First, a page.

In an insidious way gambling can have this effect, eating away at the individual’s moral fiber. Almost invariably, compulsive gamblers, in time, become devious and unscrupulous. Recently a man picked four horses in what is known as a “superfecta” bet, and won $111,000 on a $3 bet. However, he refused to come to the office of Jerome T. Paul, an OTB official, to have his picture taken. Why? “He owed more than the $111,000,” Paul explained, “and he didn’t intend to pay.”
People of all walks of life are affected. An Orthodox rabbi, who had run up gambling debts totaling $100,000, explained: “I had no sense of responsibility to my family or my congregation. I’d schedule a funeral early, so I could get to the track. I made notes for my sermon between races.”
Yes, gambling does these things to people—it so often makes them greedy, dishonest and almost unbelievably inconsiderate of others. It also destroys self-control. So gambling clearly clashes with basic Bible precepts, which condemn “greedy persons,” and urge self-control and love of neighbor.—1 Cor. 6:9, 10; Gal. 5:22, 23; Matt. 22:39.
ANOTHER ADDICTIVE FACTOR
But more is apparently involved in causing compulsive gambling. Doctors who have investigated the problem find it complex, and admit that they do not really understand it. However, some believe that the gripping action and excitement involved in gambling contribute to the addiction.
Thus Dr. William H. Boyd, who has spent nine years studying the problem, concluded: “The ingredient in alcoholism is alcohol and the ingredient in drug addiction is drugs. But the ingredient in gambling is the excitement.” Dr. Robert Custer apparently agrees. “The ‘drug’ they seek,” he says, “is being in action.”
The action begins with the bet and continues until its outcome. There is joy over winning and anxiety over losing, and excitement during the whole procedure. Then, as Dr. Boyd notes, “The gambler has to go back and start over again for the thrill.” And it is a fact that the craving for the action is so great that one will hear gamblers say: “It’s not the money you owe that makes you desperate, but the idea of waking up and not having money to bet.”
True, it may be difficult to see how something without any tangible ingredient—such as the drug addict’s heroin—can cause addiction. But even in drug addiction there is more involved than just a physical addiction to some chemical. The mind is also affected somehow, bringing mental addiction. This is evident, since drug addiction continues even after the drug itself leaves the addict’s body. So, in discussing gambling, Dr. Custer draws this parallel: “Psychological demand is the essence of alcoholism and drug addiction, just as it is with compulsive gambling.”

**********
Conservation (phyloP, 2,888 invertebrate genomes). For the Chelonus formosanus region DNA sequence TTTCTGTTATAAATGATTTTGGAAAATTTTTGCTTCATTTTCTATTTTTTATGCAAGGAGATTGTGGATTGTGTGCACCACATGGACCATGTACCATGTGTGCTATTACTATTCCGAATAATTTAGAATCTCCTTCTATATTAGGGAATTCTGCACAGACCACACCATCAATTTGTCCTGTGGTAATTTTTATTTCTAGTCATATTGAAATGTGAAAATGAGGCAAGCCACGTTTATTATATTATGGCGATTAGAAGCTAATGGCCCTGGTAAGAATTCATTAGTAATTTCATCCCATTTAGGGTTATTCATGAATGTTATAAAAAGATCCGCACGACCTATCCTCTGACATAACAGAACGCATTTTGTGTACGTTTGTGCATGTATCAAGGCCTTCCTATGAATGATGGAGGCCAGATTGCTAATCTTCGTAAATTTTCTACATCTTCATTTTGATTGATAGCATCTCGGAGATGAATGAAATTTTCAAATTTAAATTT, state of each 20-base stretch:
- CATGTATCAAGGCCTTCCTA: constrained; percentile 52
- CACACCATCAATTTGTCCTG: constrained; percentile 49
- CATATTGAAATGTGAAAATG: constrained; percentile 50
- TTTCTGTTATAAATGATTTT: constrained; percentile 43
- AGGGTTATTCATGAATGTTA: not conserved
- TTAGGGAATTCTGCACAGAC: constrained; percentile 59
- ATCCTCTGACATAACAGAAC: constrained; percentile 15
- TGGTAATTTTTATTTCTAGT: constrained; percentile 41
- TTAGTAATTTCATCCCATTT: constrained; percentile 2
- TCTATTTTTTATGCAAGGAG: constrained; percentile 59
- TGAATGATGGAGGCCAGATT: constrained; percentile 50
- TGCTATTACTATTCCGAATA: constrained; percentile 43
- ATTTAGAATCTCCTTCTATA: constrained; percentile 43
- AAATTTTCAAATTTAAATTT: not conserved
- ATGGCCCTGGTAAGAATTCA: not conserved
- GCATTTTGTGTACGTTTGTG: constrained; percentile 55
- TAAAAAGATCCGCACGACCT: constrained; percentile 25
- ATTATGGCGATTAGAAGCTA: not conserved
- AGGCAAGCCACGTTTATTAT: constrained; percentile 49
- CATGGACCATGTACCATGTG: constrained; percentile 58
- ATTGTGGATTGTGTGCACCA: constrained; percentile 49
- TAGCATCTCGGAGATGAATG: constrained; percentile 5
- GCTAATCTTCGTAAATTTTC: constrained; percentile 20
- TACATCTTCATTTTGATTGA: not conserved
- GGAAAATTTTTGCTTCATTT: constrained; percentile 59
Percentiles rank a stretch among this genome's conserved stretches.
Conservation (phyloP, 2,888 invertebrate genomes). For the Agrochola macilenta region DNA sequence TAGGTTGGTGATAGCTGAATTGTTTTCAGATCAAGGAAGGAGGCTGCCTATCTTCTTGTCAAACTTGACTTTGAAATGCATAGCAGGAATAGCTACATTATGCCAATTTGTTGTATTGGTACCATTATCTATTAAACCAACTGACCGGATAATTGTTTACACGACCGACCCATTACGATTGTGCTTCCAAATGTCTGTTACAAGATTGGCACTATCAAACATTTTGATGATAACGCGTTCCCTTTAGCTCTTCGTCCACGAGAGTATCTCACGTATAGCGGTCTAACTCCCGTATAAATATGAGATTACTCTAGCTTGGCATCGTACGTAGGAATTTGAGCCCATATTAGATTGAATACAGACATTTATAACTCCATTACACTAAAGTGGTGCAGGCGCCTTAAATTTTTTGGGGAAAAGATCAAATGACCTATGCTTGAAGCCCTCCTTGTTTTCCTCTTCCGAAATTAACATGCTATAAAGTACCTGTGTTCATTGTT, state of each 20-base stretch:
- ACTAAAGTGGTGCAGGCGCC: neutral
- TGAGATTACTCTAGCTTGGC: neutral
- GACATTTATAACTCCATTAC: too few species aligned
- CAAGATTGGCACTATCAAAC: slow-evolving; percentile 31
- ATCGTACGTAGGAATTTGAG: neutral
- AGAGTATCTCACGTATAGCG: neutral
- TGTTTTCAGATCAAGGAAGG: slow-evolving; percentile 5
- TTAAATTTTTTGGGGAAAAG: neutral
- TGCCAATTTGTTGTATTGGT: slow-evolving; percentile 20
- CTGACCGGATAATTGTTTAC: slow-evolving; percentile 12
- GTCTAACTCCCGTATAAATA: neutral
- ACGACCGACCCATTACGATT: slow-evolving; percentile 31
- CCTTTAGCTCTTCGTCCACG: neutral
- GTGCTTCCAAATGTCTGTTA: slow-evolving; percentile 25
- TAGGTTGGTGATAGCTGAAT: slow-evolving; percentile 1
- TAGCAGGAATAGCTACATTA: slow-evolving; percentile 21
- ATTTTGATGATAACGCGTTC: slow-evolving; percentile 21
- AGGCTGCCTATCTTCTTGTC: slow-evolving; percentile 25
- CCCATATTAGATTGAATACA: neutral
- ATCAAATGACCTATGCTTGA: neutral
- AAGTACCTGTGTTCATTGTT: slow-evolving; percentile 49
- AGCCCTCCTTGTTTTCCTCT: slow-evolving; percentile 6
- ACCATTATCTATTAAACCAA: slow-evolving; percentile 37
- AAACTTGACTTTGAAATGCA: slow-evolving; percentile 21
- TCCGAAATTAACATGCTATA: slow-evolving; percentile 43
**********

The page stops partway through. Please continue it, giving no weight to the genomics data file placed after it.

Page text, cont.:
But in whatever way it is that gambling works to demoralize people, whether by love of money or the excitement that accompanies gambling, the fact to remember is that it does insidiously get a hold on people. How wise, therefore, to avoid gambling! Do not be tempted to try it just because today’s permissive society has legalized it. Many persons started out gambling just a little—just for ‘the fun of it’—but soon became “hooked,” often with tragic results.
EFFORTS TO COPE WITH IT
Real efforts are now being made to help compulsive gamblers to quit. Gamblers Anonymous is a worldwide organization set up for that purpose, with some 200 chapters and 3,000 members in the United States alone. It endeavors to provide persons sufficient motivation to “kick” the habit. But it often fails. This is evidenced by the confessions of a cabdriver named Victor at a Gamblers Anonymous meeting in New York.
“I stood up and confessed that I couldn’t stop betting,” he said, “and I drove two shifts a day to support my habit. I told them I was so degenerate that as soon as I walked out of the meeting, I would probably drive four hours to Bowie in Maryland to play the horses. When I finished, three members were waiting for me. ‘Hey, Vic,’ they said, ‘you got room for us in the car?’”
Simply realizing one’s degeneracy, and even desiring to avoid the pain and consequences it brings, are often insufficient motivation to overcome compulsive gambling. But there is a way to “kick” the habit. Let one who had declined into the depths of compulsive gambling, but then recovered, tell about it.